M-x all-things-emacs

Tab Completion Everywhere

March 12th, 2007 by Ryan McGeary · 13 Comments

I am addicted to tab completion in the minibuffer and in shells like bash — so much so that I want it everywhere. By default, emacs comes with dabbrev-expand (bound to M-/). When invoked after typing the first few letters of a word, dabbrev-expand first searches the current buffer and then other open buffers for possible completions. Completions are expanded inline on each subsequent call. This is pretty close to what we want, but it’s not the TAB key. We could rebind dabbrev-expand to TAB, but then how would we indent a line? Let’s apply a little bit of elisp smarts.

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(defun indent-or-expand (arg)
  "Either indent according to mode, or expand the word preceding
point."
  (interactive "*P")
  (if (and
       (or (bobp) (= ?w (char-syntax (char-before))))
       (or (eobp) (not (= ?w (char-syntax (char-after))))))
      (dabbrev-expand arg)
    (indent-according-to-mode)))

If we’re at the end of a word boundary, this function invokes dabrev-expand; otherwise, indent-according-to-mode. To avoid errors, the bobp and eobp calls are there to make sure we’re not looking for characters before or after the buffer’s boundary. An interactive prefix argument is optional and is passed directly to dabbrev (C-h f dabbrev-expand for more info).

A positive prefix argument, N, says to take the Nth backward distinct possibility. A negative argument says search forward.

I find that this makes for some wicked-cool behavior. For me, it seems intuitive and natural. But wait, we haven’t bound this to TAB yet. Let’s do that now.

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(defun my-tab-fix ()
  (local-set-key [tab] 'indent-or-expand))
 
(add-hook 'c-mode-hook          'my-tab-fix)
(add-hook 'sh-mode-hook         'my-tab-fix)
(add-hook 'emacs-lisp-mode-hook 'my-tab-fix)
;; more mode hooks, yada yada, etc ...

To avoid strange behavior in the minibuffer and other special buffers, it is necessary to rebind TAB only in local modes. I’m sure there is a smarter/cleaner way to do this by instead excluding only the problematic buffers or modes, but I’ll leave that as an exercise for the reader (please post a comment if you have a solution though).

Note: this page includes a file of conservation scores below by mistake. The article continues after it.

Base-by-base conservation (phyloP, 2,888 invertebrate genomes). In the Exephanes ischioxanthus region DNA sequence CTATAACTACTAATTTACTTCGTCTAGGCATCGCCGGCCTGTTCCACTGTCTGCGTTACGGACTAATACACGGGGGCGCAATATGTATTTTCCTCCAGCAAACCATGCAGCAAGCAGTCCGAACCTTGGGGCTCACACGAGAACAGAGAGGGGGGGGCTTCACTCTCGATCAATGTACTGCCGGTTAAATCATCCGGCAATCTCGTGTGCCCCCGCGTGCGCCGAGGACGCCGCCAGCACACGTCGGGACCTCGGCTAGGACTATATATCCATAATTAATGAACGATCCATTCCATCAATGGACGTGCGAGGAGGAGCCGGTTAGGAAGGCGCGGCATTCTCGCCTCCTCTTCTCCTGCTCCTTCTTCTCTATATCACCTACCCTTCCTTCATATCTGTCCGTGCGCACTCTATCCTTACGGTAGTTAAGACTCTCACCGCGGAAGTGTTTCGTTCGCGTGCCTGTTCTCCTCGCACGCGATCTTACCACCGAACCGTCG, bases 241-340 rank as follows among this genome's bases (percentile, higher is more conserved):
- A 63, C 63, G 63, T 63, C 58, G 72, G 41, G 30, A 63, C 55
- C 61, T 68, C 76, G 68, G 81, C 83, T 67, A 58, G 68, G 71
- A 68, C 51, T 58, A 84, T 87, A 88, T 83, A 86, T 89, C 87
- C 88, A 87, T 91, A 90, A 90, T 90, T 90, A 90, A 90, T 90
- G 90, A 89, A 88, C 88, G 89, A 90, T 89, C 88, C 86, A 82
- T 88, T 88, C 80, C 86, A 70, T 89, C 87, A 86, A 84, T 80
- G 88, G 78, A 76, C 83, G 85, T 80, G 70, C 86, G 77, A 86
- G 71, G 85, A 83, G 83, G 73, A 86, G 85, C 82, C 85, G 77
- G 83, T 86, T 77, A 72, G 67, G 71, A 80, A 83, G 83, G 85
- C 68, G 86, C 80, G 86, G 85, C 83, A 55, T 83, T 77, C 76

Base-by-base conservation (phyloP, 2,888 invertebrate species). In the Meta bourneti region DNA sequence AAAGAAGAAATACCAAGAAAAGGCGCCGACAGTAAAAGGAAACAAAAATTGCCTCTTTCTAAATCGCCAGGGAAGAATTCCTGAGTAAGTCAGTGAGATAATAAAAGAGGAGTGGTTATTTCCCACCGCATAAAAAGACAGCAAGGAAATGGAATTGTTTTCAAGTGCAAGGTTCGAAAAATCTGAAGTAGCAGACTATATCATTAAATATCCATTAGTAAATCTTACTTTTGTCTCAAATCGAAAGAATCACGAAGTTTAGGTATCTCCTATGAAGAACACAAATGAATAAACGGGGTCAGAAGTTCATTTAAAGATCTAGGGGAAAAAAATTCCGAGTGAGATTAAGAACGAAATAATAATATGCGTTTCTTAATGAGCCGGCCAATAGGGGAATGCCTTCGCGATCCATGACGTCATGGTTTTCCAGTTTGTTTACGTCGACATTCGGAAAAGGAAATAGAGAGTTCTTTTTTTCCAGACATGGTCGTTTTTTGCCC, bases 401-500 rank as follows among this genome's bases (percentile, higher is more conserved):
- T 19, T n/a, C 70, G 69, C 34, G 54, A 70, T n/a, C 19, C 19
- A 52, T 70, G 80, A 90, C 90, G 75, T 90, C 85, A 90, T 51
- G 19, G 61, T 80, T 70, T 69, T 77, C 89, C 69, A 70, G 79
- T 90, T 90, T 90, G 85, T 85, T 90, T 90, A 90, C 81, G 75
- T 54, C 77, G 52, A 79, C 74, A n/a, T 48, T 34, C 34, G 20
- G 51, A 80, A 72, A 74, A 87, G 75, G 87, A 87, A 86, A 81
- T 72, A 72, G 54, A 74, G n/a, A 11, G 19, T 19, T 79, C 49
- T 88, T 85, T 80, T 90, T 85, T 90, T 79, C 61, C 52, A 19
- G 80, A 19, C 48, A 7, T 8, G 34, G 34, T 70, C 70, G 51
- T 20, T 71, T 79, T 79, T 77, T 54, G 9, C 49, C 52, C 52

Credits: While I’ve had this nugget in my .emacs for a very long time, I cannot take credit for it. I’ve seen similar solutions in several places, and while I tweaked it a bit myself, I originally stole it from someone else. Emacs-Rails takes this approach one step further by also including snippet support.

Hippie Expand Alternative

We used dabbrev-expand above, but I am considering changing that to hippie-expand instead. Hippie Expand is more powerful, but might require some customization to suit to your liking. I’m not ready for groovy vans or tie-dye, so we’ll have to talk about the details of Hippie Expand sometime later.

Tags: elisp · tips

13 responses so far ↓

  • 1 sean // Mar 13, 2007 at 4:29 pm

    Nice tip! A similar trick I’ve used is to first run the indent function, then try completion only if it didn’t change anything. i.e. something like this:

    (let ((p (point)))
      (indent-according-to-mode)
      (when (and (= p (point))
                 (not (bolp))
                 (looking-at "\\_>"))
        (dabbrev-expand)))
  • 2 piyo // Mar 16, 2007 at 2:48 am

    Thanks for this topic, I look forward to a future dabbrev-expand or hippie-expand topic.

    M-: (eval-expression) has keyword completion, but at M-TAB. Since I am Windows user that prefers using Alt for Meta, I cannot use it (Alt-Tab is grabbed by the OS). So since I use M-: frequently, I use Tab for completion. I found that the following keymapping works for me: